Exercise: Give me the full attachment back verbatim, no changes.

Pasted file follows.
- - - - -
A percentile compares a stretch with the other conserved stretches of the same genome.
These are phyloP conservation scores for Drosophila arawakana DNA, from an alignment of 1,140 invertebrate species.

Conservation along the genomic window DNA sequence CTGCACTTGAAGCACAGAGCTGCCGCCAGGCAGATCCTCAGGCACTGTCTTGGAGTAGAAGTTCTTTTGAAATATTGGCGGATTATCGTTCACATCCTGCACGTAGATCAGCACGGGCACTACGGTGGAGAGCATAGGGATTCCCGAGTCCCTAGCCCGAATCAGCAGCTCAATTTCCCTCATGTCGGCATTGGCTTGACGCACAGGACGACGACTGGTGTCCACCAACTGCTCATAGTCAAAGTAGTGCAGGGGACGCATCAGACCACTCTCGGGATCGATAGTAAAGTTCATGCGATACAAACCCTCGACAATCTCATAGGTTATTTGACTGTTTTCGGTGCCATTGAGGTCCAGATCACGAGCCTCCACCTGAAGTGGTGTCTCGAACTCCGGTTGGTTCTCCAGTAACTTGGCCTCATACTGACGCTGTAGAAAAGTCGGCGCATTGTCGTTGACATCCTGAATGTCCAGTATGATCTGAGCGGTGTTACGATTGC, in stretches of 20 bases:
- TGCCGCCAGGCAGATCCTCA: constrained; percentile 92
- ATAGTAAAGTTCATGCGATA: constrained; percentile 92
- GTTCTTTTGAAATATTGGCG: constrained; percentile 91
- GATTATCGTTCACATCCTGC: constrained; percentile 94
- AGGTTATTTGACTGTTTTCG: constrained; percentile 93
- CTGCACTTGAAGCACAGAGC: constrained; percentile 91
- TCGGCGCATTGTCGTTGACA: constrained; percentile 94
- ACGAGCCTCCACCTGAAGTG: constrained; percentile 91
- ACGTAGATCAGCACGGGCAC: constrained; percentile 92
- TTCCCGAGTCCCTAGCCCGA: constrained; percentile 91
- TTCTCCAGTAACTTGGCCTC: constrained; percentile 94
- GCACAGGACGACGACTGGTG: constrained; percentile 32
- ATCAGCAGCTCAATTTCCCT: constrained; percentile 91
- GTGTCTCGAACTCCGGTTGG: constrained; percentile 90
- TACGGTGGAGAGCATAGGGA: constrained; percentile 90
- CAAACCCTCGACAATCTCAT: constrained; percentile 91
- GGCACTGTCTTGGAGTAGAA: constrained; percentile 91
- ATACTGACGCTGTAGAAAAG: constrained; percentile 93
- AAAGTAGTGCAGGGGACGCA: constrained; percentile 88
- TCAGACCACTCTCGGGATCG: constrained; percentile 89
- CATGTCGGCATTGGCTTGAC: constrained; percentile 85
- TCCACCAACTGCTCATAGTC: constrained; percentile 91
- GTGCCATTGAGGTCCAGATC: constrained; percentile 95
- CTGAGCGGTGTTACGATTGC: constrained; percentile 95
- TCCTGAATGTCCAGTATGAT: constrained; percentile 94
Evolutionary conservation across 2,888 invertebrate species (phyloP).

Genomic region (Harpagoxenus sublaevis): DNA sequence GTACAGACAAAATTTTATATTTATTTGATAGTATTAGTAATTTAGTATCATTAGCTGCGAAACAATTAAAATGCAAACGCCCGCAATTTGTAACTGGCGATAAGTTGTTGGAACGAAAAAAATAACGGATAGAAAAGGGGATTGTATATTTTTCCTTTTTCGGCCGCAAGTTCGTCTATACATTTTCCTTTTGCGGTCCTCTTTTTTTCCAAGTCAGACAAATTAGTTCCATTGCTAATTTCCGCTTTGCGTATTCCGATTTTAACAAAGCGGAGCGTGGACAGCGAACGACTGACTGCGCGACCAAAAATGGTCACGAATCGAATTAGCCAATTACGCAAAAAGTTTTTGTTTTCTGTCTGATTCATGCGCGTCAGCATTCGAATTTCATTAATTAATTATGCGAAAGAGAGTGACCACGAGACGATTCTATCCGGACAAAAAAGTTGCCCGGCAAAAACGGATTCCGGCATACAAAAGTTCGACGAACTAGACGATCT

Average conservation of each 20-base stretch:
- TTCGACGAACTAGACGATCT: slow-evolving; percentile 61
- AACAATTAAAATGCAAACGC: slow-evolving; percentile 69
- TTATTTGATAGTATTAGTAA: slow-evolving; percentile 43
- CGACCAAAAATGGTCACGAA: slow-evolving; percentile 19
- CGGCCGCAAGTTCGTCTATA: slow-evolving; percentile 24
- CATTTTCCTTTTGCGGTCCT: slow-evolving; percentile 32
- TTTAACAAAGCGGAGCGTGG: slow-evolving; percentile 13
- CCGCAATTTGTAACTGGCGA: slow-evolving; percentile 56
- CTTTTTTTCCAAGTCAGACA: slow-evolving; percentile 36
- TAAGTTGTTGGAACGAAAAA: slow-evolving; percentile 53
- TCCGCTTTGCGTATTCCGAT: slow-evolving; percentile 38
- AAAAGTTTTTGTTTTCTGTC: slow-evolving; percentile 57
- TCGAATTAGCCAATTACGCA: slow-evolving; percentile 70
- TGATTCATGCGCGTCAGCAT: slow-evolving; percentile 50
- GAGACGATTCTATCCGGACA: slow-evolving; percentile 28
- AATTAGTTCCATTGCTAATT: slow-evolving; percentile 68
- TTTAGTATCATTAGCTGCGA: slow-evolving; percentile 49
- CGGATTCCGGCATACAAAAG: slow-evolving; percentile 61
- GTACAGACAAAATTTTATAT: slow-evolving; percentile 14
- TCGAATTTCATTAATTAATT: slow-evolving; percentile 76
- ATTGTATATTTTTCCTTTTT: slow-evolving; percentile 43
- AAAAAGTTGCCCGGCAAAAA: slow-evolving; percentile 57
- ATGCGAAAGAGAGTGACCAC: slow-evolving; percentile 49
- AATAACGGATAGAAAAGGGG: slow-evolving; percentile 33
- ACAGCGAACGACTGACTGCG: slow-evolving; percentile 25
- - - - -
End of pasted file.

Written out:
A percentile compares a stretch with the other conserved stretches of the same genome.
These are phyloP conservation scores for Drosophila arawakana DNA, from an alignment of 1,140 invertebrate species.

Conservation along the genomic window DNA sequence CTGCACTTGAAGCACAGAGCTGCCGCCAGGCAGATCCTCAGGCACTGTCTTGGAGTAGAAGTTCTTTTGAAATATTGGCGGATTATCGTTCACATCCTGCACGTAGATCAGCACGGGCACTACGGTGGAGAGCATAGGGATTCCCGAGTCCCTAGCCCGAATCAGCAGCTCAATTTCCCTCATGTCGGCATTGGCTTGACGCACAGGACGACGACTGGTGTCCACCAACTGCTCATAGTCAAAGTAGTGCAGGGGACGCATCAGACCACTCTCGGGATCGATAGTAAAGTTCATGCGATACAAACCCTCGACAATCTCATAGGTTATTTGACTGTTTTCGGTGCCATTGAGGTCCAGATCACGAGCCTCCACCTGAAGTGGTGTCTCGAACTCCGGTTGGTTCTCCAGTAACTTGGCCTCATACTGACGCTGTAGAAAAGTCGGCGCATTGTCGTTGACATCCTGAATGTCCAGTATGATCTGAGCGGTGTTACGATTGC, in stretches of 20 bases:
- TGCCGCCAGGCAGATCCTCA: constrained; percentile 92
- ATAGTAAAGTTCATGCGATA: constrained; percentile 92
- GTTCTTTTGAAATATTGGCG: constrained; percentile 91
- GATTATCGTTCACATCCTGC: constrained; percentile 94
- AGGTTATTTGACTGTTTTCG: constrained; percentile 93
- CTGCACTTGAAGCACAGAGC: constrained; percentile 91
- TCGGCGCATTGTCGTTGACA: constrained; percentile 94
- ACGAGCCTCCACCTGAAGTG: constrained; percentile 91
- ACGTAGATCAGCACGGGCAC: constrained; percentile 92
- TTCCCGAGTCCCTAGCCCGA: constrained; percentile 91
- TTCTCCAGTAACTTGGCCTC: constrained; percentile 94
- GCACAGGACGACGACTGGTG: constrained; percentile 32
- ATCAGCAGCTCAATTTCCCT: constrained; percentile 91
- GTGTCTCGAACTCCGGTTGG: constrained; percentile 90
- TACGGTGGAGAGCATAGGGA: constrained; percentile 90
- CAAACCCTCGACAATCTCAT: constrained; percentile 91
- GGCACTGTCTTGGAGTAGAA: constrained; percentile 91
- ATACTGACGCTGTAGAAAAG: constrained; percentile 93
- AAAGTAGTGCAGGGGACGCA: constrained; percentile 88
- TCAGACCACTCTCGGGATCG: constrained; percentile 89
- CATGTCGGCATTGGCTTGAC: constrained; percentile 85
- TCCACCAACTGCTCATAGTC: constrained; percentile 91
- GTGCCATTGAGGTCCAGATC: constrained; percentile 95
- CTGAGCGGTGTTACGATTGC: constrained; percentile 95
- TCCTGAATGTCCAGTATGAT: constrained; percentile 94
Evolutionary conservation across 2,888 invertebrate species (phyloP).

Genomic region (Harpagoxenus sublaevis): DNA sequence GTACAGACAAAATTTTATATTTATTTGATAGTATTAGTAATTTAGTATCATTAGCTGCGAAACAATTAAAATGCAAACGCCCGCAATTTGTAACTGGCGATAAGTTGTTGGAACGAAAAAAATAACGGATAGAAAAGGGGATTGTATATTTTTCCTTTTTCGGCCGCAAGTTCGTCTATACATTTTCCTTTTGCGGTCCTCTTTTTTTCCAAGTCAGACAAATTAGTTCCATTGCTAATTTCCGCTTTGCGTATTCCGATTTTAACAAAGCGGAGCGTGGACAGCGAACGACTGACTGCGCGACCAAAAATGGTCACGAATCGAATTAGCCAATTACGCAAAAAGTTTTTGTTTTCTGTCTGATTCATGCGCGTCAGCATTCGAATTTCATTAATTAATTATGCGAAAGAGAGTGACCACGAGACGATTCTATCCGGACAAAAAAGTTGCCCGGCAAAAACGGATTCCGGCATACAAAAGTTCGACGAACTAGACGATCT

Average conservation of each 20-base stretch:
- TTCGACGAACTAGACGATCT: slow-evolving; percentile 61
- AACAATTAAAATGCAAACGC: slow-evolving; percentile 69
- TTATTTGATAGTATTAGTAA: slow-evolving; percentile 43
- CGACCAAAAATGGTCACGAA: slow-evolving; percentile 19
- CGGCCGCAAGTTCGTCTATA: slow-evolving; percentile 24
- CATTTTCCTTTTGCGGTCCT: slow-evolving; percentile 32
- TTTAACAAAGCGGAGCGTGG: slow-evolving; percentile 13
- CCGCAATTTGTAACTGGCGA: slow-evolving; percentile 56
- CTTTTTTTCCAAGTCAGACA: slow-evolving; percentile 36
- TAAGTTGTTGGAACGAAAAA: slow-evolving; percentile 53
- TCCGCTTTGCGTATTCCGAT: slow-evolving; percentile 38
- AAAAGTTTTTGTTTTCTGTC: slow-evolving; percentile 57
- TCGAATTAGCCAATTACGCA: slow-evolving; percentile 70
- TGATTCATGCGCGTCAGCAT: slow-evolving; percentile 50
- GAGACGATTCTATCCGGACA: slow-evolving; percentile 28
- AATTAGTTCCATTGCTAATT: slow-evolving; percentile 68
- TTTAGTATCATTAGCTGCGA: slow-evolving; percentile 49
- CGGATTCCGGCATACAAAAG: slow-evolving; percentile 61
- GTACAGACAAAATTTTATAT: slow-evolving; percentile 14
- TCGAATTTCATTAATTAATT: slow-evolving; percentile 76
- ATTGTATATTTTTCCTTTTT: slow-evolving; percentile 43
- AAAAAGTTGCCCGGCAAAAA: slow-evolving; percentile 57
- ATGCGAAAGAGAGTGACCAC: slow-evolving; percentile 49
- AATAACGGATAGAAAAGGGG: slow-evolving; percentile 33
- ACAGCGAACGACTGACTGCG: slow-evolving; percentile 25